I am a senior at Yale University completing my undergraduate degree in psychology. I intend to pursue a graduate degree in clinical psychology. I am interested in working with the Latino community, addressing the discrepancies in help seeking behavior and access to mental health care. My research interests include exploring the factors that contribute to the disparity in treatment amongst minority populations and developing effective interventions to address this issue. In particular, I am interested in working with families dealing with depression and substance abuse and providing culturally sensitive therapies. I am incredibly excited about the opportunity to explore these issues through the Latino Mental Health Research Program in Puebla this summer. I look forward to what will undoubtedly be a truly rewarding and invaluable experience.
In Spring of 2013 I graduated Summa Cum Laude with a Bachelor´s of psychology and sociology from the University of Texas at Brownsville. For the last two years, I have been conducting research with Hispanics under the mentorship of Dr. Cody Cox and Dr. Jared Montoya. I am especially interested in the promotion of multicultural research and in studying the role that culture and society play on mental health. On the Summer of 2012, I had the opportunity to conduct research in Puebla, Mexico. To be accepted into this program was a great opportunity. It gave me the chance to work with individuals with serious mental illnesses and their families. It was a great learning experience that has profoundly shaped my current research and professional goals. In February, I received that news that I had been accepted into a PhD program in Clinical Psychology at Brigham Young University. I have accepted their offer and I will start their program in this coming Fall. In the future I hope to become a competent researcher and practitioner. I want to achieve cultural competence to provide quality service for minorities. I would also like to promote research and higher education among Hispanics.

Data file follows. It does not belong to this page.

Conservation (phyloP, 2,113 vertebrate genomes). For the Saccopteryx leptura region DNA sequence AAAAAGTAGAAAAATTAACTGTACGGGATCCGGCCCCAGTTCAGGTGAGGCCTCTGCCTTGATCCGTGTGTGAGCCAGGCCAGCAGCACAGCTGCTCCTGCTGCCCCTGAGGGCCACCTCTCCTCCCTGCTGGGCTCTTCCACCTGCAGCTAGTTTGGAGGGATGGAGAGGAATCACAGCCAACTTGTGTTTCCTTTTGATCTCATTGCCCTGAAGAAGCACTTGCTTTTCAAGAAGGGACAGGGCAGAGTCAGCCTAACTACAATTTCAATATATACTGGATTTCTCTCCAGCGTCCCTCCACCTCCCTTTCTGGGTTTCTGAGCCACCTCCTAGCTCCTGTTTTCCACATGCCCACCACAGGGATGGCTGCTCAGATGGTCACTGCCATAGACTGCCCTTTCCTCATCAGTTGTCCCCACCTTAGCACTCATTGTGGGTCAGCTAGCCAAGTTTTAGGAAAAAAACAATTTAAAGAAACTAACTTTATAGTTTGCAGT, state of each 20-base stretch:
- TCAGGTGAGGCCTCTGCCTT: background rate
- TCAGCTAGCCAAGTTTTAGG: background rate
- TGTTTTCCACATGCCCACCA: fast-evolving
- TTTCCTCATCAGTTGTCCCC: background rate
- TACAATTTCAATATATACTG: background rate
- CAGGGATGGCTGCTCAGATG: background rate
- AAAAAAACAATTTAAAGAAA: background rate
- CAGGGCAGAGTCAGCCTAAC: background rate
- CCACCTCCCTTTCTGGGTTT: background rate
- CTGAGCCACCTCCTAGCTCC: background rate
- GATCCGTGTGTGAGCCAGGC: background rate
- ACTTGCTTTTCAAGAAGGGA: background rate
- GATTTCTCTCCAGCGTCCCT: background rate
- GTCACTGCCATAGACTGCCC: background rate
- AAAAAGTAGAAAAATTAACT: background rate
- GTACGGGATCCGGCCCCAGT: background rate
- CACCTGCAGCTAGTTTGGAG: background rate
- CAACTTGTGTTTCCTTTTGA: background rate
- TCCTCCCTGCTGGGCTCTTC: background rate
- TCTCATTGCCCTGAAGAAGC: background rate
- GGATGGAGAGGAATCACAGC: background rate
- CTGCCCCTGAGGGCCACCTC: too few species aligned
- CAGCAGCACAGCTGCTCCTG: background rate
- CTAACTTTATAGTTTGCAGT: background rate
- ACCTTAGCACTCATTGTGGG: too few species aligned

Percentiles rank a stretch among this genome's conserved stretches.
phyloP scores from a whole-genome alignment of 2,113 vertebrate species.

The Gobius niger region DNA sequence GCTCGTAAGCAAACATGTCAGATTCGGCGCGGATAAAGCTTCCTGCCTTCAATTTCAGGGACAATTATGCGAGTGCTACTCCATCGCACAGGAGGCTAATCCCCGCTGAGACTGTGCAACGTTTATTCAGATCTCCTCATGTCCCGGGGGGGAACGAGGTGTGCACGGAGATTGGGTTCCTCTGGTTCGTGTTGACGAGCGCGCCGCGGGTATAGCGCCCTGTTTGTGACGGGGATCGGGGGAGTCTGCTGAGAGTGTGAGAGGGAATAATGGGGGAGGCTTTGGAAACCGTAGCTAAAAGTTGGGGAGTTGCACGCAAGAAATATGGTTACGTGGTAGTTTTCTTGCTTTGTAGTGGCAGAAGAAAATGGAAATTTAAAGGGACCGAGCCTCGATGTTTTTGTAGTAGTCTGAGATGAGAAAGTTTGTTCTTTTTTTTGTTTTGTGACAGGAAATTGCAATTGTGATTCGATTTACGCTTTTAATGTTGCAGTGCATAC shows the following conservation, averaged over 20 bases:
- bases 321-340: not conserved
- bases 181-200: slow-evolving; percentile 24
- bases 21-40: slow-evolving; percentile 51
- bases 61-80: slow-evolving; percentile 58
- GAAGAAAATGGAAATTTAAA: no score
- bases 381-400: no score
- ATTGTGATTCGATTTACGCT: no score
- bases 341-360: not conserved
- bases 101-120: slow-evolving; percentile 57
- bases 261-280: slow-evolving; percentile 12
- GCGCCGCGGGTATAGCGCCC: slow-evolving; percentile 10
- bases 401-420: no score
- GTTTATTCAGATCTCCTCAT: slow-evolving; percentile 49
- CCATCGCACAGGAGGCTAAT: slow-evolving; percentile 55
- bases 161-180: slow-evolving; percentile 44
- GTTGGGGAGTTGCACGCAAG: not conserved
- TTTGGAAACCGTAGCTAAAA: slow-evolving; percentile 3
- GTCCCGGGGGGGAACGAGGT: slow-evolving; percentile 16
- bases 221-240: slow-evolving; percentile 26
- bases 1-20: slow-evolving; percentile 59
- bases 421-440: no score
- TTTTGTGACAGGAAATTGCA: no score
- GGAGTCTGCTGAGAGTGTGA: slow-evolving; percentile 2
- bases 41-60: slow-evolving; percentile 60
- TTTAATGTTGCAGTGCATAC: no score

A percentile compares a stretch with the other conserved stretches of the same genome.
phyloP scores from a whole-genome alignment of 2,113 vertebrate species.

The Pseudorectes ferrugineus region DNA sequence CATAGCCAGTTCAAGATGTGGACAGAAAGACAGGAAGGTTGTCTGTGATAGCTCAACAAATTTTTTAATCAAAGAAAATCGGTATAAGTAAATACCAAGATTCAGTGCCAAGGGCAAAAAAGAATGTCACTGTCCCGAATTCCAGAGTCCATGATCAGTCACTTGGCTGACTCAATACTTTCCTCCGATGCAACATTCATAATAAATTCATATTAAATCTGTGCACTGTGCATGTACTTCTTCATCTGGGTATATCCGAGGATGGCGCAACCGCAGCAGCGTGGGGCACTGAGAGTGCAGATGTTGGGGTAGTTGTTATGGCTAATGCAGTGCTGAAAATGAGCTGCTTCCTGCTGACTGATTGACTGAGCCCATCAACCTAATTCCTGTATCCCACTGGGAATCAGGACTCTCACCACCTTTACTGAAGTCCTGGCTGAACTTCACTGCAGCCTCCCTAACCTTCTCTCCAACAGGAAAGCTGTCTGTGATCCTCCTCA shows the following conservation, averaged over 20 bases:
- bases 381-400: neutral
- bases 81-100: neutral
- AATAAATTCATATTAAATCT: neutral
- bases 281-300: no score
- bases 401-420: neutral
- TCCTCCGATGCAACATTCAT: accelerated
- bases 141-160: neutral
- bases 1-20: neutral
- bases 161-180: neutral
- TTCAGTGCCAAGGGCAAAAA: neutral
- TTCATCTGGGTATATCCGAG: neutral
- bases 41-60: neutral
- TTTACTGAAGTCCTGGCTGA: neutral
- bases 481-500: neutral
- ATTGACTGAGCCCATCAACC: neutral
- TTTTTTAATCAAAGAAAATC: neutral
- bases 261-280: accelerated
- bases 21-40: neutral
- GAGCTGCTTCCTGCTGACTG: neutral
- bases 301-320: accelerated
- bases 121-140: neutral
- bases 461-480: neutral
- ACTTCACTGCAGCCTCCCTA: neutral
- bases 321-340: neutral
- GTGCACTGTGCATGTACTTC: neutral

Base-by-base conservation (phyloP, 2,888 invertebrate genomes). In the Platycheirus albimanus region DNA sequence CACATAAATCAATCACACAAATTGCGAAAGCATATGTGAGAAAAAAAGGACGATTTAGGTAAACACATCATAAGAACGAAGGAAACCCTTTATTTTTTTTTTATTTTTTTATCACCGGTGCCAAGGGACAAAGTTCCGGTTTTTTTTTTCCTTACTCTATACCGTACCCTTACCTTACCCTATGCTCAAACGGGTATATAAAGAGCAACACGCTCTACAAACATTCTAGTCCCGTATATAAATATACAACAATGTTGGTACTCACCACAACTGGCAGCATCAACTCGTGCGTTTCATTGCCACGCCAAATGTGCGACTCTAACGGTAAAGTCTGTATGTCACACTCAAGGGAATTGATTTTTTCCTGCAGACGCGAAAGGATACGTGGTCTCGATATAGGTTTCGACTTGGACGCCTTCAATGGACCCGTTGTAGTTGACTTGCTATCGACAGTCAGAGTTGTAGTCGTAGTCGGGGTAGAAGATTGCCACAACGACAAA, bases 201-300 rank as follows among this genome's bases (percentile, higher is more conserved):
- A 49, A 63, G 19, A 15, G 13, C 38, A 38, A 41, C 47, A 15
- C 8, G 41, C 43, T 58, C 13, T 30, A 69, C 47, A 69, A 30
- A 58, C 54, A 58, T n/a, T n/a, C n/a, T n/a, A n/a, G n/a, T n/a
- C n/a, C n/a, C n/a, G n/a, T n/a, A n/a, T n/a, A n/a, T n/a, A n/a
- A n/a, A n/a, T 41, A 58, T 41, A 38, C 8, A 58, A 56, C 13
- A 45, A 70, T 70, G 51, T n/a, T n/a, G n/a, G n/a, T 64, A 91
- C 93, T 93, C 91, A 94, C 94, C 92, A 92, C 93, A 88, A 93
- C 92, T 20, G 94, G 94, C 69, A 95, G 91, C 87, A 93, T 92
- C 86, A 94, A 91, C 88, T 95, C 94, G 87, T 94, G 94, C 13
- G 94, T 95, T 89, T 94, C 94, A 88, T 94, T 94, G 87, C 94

I graduated from the University of Pennsylvania in the spring of 2013 with a major in Psychology and a certificate in Spanish. After graduating, I returned to my hometown of the Bronx, New York, where I conducted positive psychology research on the relationship between resilience and shelter use as a Penn Fox Alumni Research and Service Fellow, with support from the NYC Department of Homeless Services. After completing my summer fellowship I began working at a policy research organization called MDRC on a project evaluating GED and adult education programs at community colleges throughout the country. During my summer in Puebla with MHIRT, my project partner and I designed and conducted a qualitative interview investigating factors contributing to a delay in treatment of psychosis. I have since come to rely on the research interview skills I developed as a MHIRT trainee and am very grateful to have had the opportunity to participate in the program.